Thursday, May 24, 2007

An "Egoistic" Spirituality

An “I, Me, Myself” Spirituality

What is the Focus of Spiritual Life? Scot McKnight asks in an article in The Christian Century, September 7, 2004, p. 22-24. In this article, he defines discipleship as “refers to a Christian who is radically committed to obeying Jesus Christ, one who studies Jesus’ teachings and puts them into practice.” It is this radical commitment that defines discipleship. However, to develop radical commitment, one has to develop or commit to spiritual disciplines. McKnight thinks that this is not enough.

He encourages us to look beyond discipleship to a spiritual formation of love. This process of spiritual formation of love is based on combining the Shema (Deu.6:4-9) and Lev. 19:18. What comes out is “loving God and loving others” (Mk. 12: 28-31). McKnight calls this the Jesus Creed, and identifies it as the focus of the spiritual life.

There is however an interesting paragraph McKnight writes while delineating the limits of discipleship;

Just as the barnacle of legalism can grow onto the (spiritual) disciplines, so also can the barnacle of individualistic pietism. Individual piety is a noble good that produces other goods like sanity and tranquillity. But it can also lead to an egoistic spirituality that assigns God the task of serving me – of making me a better person, of making the world clear to me, of swooping down to earth just for me. People who fall into this error can be identified by what social scientists call “attribution theory,” a cognitive game in which Christian claim to understand why everything in the course of human events is occurring and what meaning specific events – like getting a flat tire or losing one’s job - have in their lives. That is, “God made my tire flat so I would hear a specific song on the radio so I could use those words in a personal relationship with someone else who needs to hear just those words on this particular day.

I wonder how many of us suffer from this type of “egoistic spirituality”. I know I do all the time. If I am to believe that God is interested in all aspects of my life, why should I not believe that he will use all and every circumstances or opportunities? I do not believe in coincidence. There is no coincidence to God the Creator. Every coincidence is a deliberate line of code in the chaos theory in the system which is the created order.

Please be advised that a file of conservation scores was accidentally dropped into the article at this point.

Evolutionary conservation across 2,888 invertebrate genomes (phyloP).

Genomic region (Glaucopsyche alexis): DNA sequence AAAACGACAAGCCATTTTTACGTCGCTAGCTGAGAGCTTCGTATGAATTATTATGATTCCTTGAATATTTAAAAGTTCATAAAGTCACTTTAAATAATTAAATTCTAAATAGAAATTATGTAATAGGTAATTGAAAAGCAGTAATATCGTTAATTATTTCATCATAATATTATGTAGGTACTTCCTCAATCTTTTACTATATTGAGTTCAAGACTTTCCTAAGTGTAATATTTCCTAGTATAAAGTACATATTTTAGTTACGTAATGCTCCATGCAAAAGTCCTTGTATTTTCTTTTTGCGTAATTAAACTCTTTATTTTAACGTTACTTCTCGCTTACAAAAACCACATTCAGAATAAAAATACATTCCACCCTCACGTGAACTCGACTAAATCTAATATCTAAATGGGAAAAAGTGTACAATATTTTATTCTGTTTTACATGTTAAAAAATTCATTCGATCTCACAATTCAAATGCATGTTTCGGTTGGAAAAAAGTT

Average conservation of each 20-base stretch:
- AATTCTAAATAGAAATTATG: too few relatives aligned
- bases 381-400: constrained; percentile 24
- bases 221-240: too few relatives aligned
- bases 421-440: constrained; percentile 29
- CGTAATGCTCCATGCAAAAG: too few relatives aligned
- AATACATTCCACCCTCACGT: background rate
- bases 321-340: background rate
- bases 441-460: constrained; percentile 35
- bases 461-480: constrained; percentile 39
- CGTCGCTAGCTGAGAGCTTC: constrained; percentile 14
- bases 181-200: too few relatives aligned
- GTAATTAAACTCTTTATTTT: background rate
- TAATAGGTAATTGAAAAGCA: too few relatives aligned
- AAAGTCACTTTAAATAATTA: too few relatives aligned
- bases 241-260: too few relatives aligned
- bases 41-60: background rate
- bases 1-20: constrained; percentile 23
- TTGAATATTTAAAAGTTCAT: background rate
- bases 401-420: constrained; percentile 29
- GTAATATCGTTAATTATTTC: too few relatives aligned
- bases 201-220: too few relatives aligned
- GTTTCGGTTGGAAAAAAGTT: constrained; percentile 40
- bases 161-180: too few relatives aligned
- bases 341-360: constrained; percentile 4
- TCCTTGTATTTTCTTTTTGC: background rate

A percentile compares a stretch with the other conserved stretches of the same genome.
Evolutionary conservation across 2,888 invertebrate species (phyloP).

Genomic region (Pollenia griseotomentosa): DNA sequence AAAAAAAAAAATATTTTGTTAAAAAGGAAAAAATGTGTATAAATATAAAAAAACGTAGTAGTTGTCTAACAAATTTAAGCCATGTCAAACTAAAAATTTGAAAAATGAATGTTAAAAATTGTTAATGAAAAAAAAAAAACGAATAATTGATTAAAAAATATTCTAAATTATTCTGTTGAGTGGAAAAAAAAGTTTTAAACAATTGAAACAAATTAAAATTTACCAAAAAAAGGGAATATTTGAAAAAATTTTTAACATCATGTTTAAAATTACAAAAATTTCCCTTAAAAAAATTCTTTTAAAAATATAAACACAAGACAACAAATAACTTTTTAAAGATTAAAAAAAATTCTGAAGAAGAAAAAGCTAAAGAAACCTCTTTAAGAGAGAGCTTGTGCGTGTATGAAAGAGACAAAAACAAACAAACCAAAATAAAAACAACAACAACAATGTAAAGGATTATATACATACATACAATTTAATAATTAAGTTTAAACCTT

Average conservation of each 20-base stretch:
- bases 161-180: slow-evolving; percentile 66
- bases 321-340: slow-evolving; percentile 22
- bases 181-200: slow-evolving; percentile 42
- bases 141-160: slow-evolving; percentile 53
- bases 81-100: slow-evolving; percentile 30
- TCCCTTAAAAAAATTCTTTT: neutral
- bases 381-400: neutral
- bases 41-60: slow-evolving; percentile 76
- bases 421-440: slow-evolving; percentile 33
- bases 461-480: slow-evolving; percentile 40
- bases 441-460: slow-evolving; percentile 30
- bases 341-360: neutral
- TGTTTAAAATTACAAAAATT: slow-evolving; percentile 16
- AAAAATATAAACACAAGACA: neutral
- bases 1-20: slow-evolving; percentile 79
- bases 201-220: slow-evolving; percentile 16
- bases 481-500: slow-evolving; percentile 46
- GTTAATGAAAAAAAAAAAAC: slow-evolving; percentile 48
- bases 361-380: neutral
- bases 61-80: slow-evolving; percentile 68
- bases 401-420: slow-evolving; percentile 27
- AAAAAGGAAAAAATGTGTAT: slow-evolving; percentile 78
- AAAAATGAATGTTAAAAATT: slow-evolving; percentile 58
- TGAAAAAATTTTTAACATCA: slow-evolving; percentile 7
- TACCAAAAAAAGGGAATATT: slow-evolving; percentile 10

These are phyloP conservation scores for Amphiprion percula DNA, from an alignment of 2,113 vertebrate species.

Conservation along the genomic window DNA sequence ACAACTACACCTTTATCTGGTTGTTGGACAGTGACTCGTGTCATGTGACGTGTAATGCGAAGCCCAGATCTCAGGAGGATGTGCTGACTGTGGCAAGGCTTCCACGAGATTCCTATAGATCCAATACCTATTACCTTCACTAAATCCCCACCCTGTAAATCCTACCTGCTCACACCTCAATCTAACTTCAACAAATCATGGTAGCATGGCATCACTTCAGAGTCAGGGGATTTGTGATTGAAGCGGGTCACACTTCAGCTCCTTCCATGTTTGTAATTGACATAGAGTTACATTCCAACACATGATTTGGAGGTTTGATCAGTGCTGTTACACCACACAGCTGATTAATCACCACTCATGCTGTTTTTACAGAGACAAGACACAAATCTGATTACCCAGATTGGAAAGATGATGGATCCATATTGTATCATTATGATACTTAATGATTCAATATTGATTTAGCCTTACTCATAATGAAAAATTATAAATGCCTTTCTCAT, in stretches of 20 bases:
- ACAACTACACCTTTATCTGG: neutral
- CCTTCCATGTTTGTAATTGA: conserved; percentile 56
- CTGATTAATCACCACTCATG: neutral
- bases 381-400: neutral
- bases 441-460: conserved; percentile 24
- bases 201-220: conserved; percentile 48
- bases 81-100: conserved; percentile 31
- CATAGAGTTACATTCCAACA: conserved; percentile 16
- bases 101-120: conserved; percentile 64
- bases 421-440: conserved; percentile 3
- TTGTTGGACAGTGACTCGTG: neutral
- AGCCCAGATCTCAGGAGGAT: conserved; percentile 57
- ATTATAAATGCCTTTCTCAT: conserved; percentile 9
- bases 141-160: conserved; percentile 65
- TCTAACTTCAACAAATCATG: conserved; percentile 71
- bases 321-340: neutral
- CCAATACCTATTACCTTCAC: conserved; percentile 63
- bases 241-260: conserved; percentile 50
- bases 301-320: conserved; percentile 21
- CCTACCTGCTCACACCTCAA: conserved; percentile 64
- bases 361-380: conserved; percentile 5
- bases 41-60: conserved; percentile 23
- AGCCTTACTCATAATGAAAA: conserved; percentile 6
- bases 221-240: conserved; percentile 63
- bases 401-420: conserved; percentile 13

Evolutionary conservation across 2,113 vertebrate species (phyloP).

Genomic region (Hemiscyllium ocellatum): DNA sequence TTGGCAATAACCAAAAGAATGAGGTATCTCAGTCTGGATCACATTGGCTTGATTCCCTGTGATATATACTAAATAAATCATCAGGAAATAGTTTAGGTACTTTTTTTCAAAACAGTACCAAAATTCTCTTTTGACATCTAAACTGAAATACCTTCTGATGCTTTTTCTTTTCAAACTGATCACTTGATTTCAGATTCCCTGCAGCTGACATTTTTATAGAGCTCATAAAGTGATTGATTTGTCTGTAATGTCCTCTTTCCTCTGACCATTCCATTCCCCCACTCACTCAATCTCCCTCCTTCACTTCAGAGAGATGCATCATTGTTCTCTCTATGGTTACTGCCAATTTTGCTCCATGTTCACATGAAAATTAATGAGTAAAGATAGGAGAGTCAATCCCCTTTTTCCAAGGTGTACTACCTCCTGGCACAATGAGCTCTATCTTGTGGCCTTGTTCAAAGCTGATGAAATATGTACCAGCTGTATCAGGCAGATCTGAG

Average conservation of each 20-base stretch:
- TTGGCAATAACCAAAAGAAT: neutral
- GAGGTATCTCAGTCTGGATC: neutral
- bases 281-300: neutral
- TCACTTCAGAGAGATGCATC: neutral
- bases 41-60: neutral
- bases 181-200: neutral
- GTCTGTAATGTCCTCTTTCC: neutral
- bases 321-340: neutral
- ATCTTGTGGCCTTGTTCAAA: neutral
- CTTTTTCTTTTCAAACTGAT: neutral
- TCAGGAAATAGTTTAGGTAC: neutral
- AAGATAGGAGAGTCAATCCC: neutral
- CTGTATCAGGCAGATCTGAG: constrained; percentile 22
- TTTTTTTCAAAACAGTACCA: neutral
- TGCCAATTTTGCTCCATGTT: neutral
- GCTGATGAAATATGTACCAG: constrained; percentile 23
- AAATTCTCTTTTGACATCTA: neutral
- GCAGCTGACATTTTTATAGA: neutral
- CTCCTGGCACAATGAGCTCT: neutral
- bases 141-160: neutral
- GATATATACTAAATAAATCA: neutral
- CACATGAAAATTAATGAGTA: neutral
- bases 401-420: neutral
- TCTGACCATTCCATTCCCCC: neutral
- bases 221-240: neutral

However I do not believe God does it only for me. I believe he does it for his greater plan of which I am a part. If I am in need of a new heart and suddenly a compatible donor heart became available because its owner had an accident, I will thank and praise God. However, I do not believe that God will cause the accident so that I will get a new heart. That will be indeed an “egoistic spirituality”.

What do you think?

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Blogger lilian koh said...

Hi Alex, I do agree with you that it is egoistic spiritually to believe, as you say, that "God caused an accident so that I could get a new heart"! What would be the perspective for the family of the accident victim then?
I do believe that events and experiences in our lives do tell us something. Every bush is burning if only we have the eyes to see! But very often, it is not so much the external things we should focus the flat tyre episode...with the song etc. I believe that it would be more important spiritually to try to discover how the experience is affecting our conformity to Jesus Christ. What does it tell us about ourselves and our responses to life as God's classroom? What might God be trying to get our attention about? If we have responded well, we can thank Him. If not we can ask for the grace to do better next time. I think this would be the contemplative attitude rather then egoistic consumer attitude.

2:27 PM  
Blogger Alex Tang said...

Hi lilian,

I do agree with you that our response to external and internal circumstances tell us a lot more about ourselves, our attitudes, and our attachment to this life.

Hence we need to constantly examine our lives. That should be our "contemplative" spiritual walk.

4:09 PM  

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